• Debbi

    You are totally correct here. You cannot change another person whether they are an alcoholic or not. By changing our reactions and responses we are really protecting ourselves, setting boundaries and trying to maintain the peace in our lives by not reacting to others words or behaviors. Our reactions, responses and behaviors to everything speak volumes to others (again whether they are alcoholics or not) because people pay attention to what others do. So if anyone in your life is trying to “push your buttons” and they see they cannot achieve the desired reaction from you they stop pushing that button and maybe even follow your example of how to react and respond to someone in a more caring way rather than the way they have been. Even practicing this at my work and showing co-workers what I will and will not tolerate in a kind and caring manner and brought some amazing changes at my job. It can make a difference.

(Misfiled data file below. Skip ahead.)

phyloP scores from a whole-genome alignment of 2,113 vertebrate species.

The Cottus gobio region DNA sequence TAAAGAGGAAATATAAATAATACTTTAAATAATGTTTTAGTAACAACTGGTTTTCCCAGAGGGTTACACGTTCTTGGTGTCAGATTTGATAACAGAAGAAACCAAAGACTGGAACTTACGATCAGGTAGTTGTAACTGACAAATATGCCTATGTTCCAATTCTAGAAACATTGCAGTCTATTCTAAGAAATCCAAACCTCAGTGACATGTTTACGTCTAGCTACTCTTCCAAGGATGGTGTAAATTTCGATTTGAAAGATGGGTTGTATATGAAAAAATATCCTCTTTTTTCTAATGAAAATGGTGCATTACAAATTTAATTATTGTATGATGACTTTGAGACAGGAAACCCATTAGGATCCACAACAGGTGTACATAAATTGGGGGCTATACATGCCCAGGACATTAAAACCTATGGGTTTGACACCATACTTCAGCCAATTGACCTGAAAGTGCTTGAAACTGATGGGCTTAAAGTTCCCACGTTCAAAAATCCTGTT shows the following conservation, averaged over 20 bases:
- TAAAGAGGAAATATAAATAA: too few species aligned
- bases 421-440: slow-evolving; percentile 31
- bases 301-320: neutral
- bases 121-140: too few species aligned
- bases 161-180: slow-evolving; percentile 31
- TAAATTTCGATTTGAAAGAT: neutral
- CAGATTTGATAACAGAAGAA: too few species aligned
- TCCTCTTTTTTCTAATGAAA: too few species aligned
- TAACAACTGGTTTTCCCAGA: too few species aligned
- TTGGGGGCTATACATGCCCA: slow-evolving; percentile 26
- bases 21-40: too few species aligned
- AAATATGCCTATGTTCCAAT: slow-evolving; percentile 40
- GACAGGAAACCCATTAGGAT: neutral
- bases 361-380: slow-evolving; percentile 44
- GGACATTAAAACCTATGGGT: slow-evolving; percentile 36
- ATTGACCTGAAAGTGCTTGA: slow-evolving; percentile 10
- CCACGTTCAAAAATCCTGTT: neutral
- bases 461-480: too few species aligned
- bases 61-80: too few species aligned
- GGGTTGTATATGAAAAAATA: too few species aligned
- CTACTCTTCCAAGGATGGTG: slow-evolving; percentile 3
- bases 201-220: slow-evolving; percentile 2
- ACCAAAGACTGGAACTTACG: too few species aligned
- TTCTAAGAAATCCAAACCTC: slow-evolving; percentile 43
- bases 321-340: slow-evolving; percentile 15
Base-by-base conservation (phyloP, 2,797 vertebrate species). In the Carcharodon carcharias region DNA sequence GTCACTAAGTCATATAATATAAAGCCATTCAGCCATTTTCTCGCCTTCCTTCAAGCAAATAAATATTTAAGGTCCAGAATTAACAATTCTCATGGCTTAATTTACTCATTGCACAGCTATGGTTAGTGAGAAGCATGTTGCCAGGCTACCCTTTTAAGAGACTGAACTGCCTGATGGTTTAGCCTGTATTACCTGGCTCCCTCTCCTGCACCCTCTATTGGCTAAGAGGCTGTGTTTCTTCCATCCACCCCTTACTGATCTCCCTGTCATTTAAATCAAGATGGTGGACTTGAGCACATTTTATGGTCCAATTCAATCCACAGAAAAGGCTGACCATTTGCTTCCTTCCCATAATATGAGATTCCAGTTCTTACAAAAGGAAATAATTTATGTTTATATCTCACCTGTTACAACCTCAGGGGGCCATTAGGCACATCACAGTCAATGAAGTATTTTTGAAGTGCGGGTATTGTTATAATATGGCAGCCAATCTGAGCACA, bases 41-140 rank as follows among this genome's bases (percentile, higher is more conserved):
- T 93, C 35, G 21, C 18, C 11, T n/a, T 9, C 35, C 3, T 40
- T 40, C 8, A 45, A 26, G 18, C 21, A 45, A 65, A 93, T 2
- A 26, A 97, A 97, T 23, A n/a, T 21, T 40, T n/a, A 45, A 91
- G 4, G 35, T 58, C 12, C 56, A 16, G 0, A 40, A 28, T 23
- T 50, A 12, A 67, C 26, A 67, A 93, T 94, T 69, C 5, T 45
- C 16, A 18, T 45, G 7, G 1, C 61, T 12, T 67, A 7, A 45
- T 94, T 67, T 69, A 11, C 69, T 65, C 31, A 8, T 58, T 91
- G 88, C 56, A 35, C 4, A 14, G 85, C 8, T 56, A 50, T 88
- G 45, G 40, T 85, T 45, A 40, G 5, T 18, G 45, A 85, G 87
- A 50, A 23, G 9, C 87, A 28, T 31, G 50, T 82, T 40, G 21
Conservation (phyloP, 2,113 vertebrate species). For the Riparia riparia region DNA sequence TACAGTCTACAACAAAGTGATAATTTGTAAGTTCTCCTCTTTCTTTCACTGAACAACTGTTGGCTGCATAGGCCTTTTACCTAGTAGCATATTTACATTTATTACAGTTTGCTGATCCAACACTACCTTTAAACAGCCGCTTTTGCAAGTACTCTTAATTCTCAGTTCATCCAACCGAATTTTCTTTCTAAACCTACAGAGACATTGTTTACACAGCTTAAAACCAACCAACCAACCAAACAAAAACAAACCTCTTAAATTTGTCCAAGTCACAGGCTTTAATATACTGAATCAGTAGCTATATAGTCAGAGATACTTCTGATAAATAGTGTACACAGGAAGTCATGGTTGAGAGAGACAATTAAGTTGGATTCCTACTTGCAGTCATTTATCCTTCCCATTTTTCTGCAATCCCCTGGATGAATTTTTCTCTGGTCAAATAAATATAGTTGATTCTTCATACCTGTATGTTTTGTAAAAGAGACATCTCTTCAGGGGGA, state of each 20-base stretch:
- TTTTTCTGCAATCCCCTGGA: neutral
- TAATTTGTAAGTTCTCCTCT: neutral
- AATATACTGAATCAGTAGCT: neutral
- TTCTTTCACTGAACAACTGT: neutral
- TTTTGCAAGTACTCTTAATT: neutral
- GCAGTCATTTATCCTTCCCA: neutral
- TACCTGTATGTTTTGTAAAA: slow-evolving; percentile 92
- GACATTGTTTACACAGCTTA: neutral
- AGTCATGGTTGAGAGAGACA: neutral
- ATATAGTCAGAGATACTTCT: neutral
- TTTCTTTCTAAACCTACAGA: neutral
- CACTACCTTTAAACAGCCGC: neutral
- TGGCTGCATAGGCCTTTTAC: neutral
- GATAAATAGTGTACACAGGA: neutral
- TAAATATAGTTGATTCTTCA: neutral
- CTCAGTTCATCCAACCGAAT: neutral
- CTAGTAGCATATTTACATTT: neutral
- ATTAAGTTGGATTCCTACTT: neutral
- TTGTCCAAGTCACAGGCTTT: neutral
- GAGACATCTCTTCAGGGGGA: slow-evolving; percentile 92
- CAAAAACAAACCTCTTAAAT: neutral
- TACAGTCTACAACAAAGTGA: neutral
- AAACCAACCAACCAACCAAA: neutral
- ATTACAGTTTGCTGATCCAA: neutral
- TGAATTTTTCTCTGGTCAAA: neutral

• uncadiane

    I lived with an active alcoholic/addict for almost 12 years; got into Al-Anon about 1-1/2 years into the drinking. I totally understand this lady’s frustration with communicating with the alcoholic. We are the ones monitoring our actions, responses, words, body language, etc, while the alcoholic is bulldozing through our lives. It isn’t fair . . . BUT the alternative is even worse. The alcoholic will still be bulldozing through our lives, but we would be screaming, yelling, cursing, hitting things, kicking the dog (I hope not), crying, and living in a constantly volatile state. That is no way to live! Plus, the alcoholic will blame his drinking on our behaviors. “No wonder I have to drink, living with a lunatic like you!” Sound familiar?